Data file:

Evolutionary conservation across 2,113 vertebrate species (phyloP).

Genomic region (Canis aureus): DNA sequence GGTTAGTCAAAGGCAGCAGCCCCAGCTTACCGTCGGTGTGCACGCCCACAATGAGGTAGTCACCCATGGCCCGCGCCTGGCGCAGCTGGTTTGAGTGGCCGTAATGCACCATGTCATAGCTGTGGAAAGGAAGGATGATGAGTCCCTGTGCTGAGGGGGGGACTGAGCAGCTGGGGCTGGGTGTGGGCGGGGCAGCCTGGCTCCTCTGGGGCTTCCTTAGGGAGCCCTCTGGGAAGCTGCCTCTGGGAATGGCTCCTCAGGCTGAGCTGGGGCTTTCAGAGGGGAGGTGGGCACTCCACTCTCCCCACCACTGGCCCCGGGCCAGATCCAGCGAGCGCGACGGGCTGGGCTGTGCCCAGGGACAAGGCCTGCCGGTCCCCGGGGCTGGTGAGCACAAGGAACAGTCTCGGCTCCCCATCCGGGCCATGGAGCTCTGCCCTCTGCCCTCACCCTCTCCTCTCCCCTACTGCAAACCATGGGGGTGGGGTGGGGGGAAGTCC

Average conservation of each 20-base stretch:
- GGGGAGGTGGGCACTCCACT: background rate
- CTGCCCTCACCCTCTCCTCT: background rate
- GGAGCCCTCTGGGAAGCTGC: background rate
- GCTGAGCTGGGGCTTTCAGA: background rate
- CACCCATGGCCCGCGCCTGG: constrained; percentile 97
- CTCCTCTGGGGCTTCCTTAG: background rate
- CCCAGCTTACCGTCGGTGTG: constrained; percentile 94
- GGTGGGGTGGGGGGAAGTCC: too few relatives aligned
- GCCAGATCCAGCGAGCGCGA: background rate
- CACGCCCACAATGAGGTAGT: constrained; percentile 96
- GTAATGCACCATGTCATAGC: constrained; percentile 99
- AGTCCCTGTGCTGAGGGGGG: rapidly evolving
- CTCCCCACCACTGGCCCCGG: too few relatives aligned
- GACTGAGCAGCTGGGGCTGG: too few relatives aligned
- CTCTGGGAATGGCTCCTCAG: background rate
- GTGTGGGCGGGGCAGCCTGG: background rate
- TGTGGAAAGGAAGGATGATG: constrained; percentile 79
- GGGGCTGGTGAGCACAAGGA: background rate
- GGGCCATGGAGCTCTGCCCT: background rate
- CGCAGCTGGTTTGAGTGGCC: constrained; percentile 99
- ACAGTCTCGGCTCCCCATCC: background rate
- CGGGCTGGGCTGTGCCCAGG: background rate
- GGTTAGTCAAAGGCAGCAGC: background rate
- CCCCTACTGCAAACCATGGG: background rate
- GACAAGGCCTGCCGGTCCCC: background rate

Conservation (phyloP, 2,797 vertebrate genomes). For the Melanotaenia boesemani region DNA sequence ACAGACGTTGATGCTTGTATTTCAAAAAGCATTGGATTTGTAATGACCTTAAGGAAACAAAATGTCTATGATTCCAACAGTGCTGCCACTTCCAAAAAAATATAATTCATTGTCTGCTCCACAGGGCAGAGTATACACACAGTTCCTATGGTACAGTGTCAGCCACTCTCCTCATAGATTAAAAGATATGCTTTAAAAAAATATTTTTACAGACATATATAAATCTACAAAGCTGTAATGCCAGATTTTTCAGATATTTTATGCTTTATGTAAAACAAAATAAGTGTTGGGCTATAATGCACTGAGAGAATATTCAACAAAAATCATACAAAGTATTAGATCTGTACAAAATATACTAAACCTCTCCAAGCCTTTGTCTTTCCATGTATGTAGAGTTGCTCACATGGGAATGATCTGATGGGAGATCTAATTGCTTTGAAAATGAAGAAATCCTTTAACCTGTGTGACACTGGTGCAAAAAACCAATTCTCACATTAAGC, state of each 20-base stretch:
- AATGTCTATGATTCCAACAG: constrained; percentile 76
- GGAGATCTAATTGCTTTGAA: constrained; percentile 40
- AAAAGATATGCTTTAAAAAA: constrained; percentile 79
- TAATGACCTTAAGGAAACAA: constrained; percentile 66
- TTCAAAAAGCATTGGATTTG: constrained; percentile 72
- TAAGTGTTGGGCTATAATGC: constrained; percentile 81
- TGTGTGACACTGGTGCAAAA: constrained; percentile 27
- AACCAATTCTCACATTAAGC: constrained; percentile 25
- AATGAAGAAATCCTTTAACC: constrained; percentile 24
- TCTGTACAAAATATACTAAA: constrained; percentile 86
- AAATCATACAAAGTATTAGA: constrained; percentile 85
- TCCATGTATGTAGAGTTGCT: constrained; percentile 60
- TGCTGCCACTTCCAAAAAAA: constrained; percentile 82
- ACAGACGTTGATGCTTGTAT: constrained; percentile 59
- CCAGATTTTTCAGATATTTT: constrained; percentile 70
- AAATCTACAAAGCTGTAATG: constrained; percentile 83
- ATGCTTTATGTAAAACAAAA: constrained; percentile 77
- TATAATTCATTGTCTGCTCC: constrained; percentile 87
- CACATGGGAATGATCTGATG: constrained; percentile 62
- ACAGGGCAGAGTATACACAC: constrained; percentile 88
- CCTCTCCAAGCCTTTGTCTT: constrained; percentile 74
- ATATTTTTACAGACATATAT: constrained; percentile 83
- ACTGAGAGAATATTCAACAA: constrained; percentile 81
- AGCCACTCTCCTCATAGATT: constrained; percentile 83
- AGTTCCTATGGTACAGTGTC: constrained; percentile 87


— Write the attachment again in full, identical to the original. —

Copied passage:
Evolutionary conservation across 2,113 vertebrate species (phyloP).

Genomic region (Canis aureus): DNA sequence GGTTAGTCAAAGGCAGCAGCCCCAGCTTACCGTCGGTGTGCACGCCCACAATGAGGTAGTCACCCATGGCCCGCGCCTGGCGCAGCTGGTTTGAGTGGCCGTAATGCACCATGTCATAGCTGTGGAAAGGAAGGATGATGAGTCCCTGTGCTGAGGGGGGGACTGAGCAGCTGGGGCTGGGTGTGGGCGGGGCAGCCTGGCTCCTCTGGGGCTTCCTTAGGGAGCCCTCTGGGAAGCTGCCTCTGGGAATGGCTCCTCAGGCTGAGCTGGGGCTTTCAGAGGGGAGGTGGGCACTCCACTCTCCCCACCACTGGCCCCGGGCCAGATCCAGCGAGCGCGACGGGCTGGGCTGTGCCCAGGGACAAGGCCTGCCGGTCCCCGGGGCTGGTGAGCACAAGGAACAGTCTCGGCTCCCCATCCGGGCCATGGAGCTCTGCCCTCTGCCCTCACCCTCTCCTCTCCCCTACTGCAAACCATGGGGGTGGGGTGGGGGGAAGTCC

Average conservation of each 20-base stretch:
- GGGGAGGTGGGCACTCCACT: background rate
- CTGCCCTCACCCTCTCCTCT: background rate
- GGAGCCCTCTGGGAAGCTGC: background rate
- GCTGAGCTGGGGCTTTCAGA: background rate
- CACCCATGGCCCGCGCCTGG: constrained; percentile 97
- CTCCTCTGGGGCTTCCTTAG: background rate
- CCCAGCTTACCGTCGGTGTG: constrained; percentile 94
- GGTGGGGTGGGGGGAAGTCC: too few relatives aligned
- GCCAGATCCAGCGAGCGCGA: background rate
- CACGCCCACAATGAGGTAGT: constrained; percentile 96
- GTAATGCACCATGTCATAGC: constrained; percentile 99
- AGTCCCTGTGCTGAGGGGGG: rapidly evolving
- CTCCCCACCACTGGCCCCGG: too few relatives aligned
- GACTGAGCAGCTGGGGCTGG: too few relatives aligned
- CTCTGGGAATGGCTCCTCAG: background rate
- GTGTGGGCGGGGCAGCCTGG: background rate
- TGTGGAAAGGAAGGATGATG: constrained; percentile 79
- GGGGCTGGTGAGCACAAGGA: background rate
- GGGCCATGGAGCTCTGCCCT: background rate
- CGCAGCTGGTTTGAGTGGCC: constrained; percentile 99
- ACAGTCTCGGCTCCCCATCC: background rate
- CGGGCTGGGCTGTGCCCAGG: background rate
- GGTTAGTCAAAGGCAGCAGC: background rate
- CCCCTACTGCAAACCATGGG: background rate
- GACAAGGCCTGCCGGTCCCC: background rate

Conservation (phyloP, 2,797 vertebrate genomes). For the Melanotaenia boesemani region DNA sequence ACAGACGTTGATGCTTGTATTTCAAAAAGCATTGGATTTGTAATGACCTTAAGGAAACAAAATGTCTATGATTCCAACAGTGCTGCCACTTCCAAAAAAATATAATTCATTGTCTGCTCCACAGGGCAGAGTATACACACAGTTCCTATGGTACAGTGTCAGCCACTCTCCTCATAGATTAAAAGATATGCTTTAAAAAAATATTTTTACAGACATATATAAATCTACAAAGCTGTAATGCCAGATTTTTCAGATATTTTATGCTTTATGTAAAACAAAATAAGTGTTGGGCTATAATGCACTGAGAGAATATTCAACAAAAATCATACAAAGTATTAGATCTGTACAAAATATACTAAACCTCTCCAAGCCTTTGTCTTTCCATGTATGTAGAGTTGCTCACATGGGAATGATCTGATGGGAGATCTAATTGCTTTGAAAATGAAGAAATCCTTTAACCTGTGTGACACTGGTGCAAAAAACCAATTCTCACATTAAGC, state of each 20-base stretch:
- AATGTCTATGATTCCAACAG: constrained; percentile 76
- GGAGATCTAATTGCTTTGAA: constrained; percentile 40
- AAAAGATATGCTTTAAAAAA: constrained; percentile 79
- TAATGACCTTAAGGAAACAA: constrained; percentile 66
- TTCAAAAAGCATTGGATTTG: constrained; percentile 72
- TAAGTGTTGGGCTATAATGC: constrained; percentile 81
- TGTGTGACACTGGTGCAAAA: constrained; percentile 27
- AACCAATTCTCACATTAAGC: constrained; percentile 25
- AATGAAGAAATCCTTTAACC: constrained; percentile 24
- TCTGTACAAAATATACTAAA: constrained; percentile 86
- AAATCATACAAAGTATTAGA: constrained; percentile 85
- TCCATGTATGTAGAGTTGCT: constrained; percentile 60
- TGCTGCCACTTCCAAAAAAA: constrained; percentile 82
- ACAGACGTTGATGCTTGTAT: constrained; percentile 59
- CCAGATTTTTCAGATATTTT: constrained; percentile 70
- AAATCTACAAAGCTGTAATG: constrained; percentile 83
- ATGCTTTATGTAAAACAAAA: constrained; percentile 77
- TATAATTCATTGTCTGCTCC: constrained; percentile 87
- CACATGGGAATGATCTGATG: constrained; percentile 62
- ACAGGGCAGAGTATACACAC: constrained; percentile 88
- CCTCTCCAAGCCTTTGTCTT: constrained; percentile 74
- ATATTTTTACAGACATATAT: constrained; percentile 83
- ACTGAGAGAATATTCAACAA: constrained; percentile 81
- AGCCACTCTCCTCATAGATT: constrained; percentile 83
- AGTTCCTATGGTACAGTGTC: constrained; percentile 87